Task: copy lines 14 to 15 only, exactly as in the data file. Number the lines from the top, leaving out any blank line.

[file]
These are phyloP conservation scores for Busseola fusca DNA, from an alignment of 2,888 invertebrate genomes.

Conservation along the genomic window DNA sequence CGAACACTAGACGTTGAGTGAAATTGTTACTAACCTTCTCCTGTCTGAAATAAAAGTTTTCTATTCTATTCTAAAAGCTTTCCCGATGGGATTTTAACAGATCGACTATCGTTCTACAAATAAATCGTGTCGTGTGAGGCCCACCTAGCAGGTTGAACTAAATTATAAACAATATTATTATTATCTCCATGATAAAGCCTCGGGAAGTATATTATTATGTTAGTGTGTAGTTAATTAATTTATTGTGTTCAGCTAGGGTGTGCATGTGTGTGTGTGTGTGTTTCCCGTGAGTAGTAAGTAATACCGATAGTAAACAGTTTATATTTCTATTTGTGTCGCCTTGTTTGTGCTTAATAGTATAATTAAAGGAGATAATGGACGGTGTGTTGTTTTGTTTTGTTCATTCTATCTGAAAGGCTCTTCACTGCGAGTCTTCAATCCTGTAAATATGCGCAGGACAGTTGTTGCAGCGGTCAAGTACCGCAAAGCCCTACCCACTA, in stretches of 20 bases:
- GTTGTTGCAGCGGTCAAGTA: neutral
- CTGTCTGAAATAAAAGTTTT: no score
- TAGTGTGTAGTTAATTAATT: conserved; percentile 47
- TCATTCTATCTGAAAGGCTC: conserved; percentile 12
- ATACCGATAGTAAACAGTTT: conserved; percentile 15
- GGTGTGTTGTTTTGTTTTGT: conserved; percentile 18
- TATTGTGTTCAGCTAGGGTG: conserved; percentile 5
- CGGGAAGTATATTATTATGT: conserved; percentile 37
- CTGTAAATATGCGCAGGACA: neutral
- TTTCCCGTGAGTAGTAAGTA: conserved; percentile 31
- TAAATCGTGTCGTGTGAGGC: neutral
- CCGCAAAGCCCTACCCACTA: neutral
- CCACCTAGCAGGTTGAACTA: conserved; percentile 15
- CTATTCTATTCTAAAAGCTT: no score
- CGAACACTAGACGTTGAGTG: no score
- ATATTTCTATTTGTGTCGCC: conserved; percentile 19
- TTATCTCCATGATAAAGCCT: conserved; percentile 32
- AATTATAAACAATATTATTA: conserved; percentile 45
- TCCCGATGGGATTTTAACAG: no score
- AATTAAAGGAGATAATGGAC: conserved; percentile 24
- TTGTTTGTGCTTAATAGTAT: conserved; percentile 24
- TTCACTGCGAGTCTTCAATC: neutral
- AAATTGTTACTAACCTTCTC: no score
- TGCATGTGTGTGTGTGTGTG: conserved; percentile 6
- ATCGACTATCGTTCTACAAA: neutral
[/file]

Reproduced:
- CCGCAAAGCCCTACCCACTA: neutral
- CCACCTAGCAGGTTGAACTA: conserved; percentile 15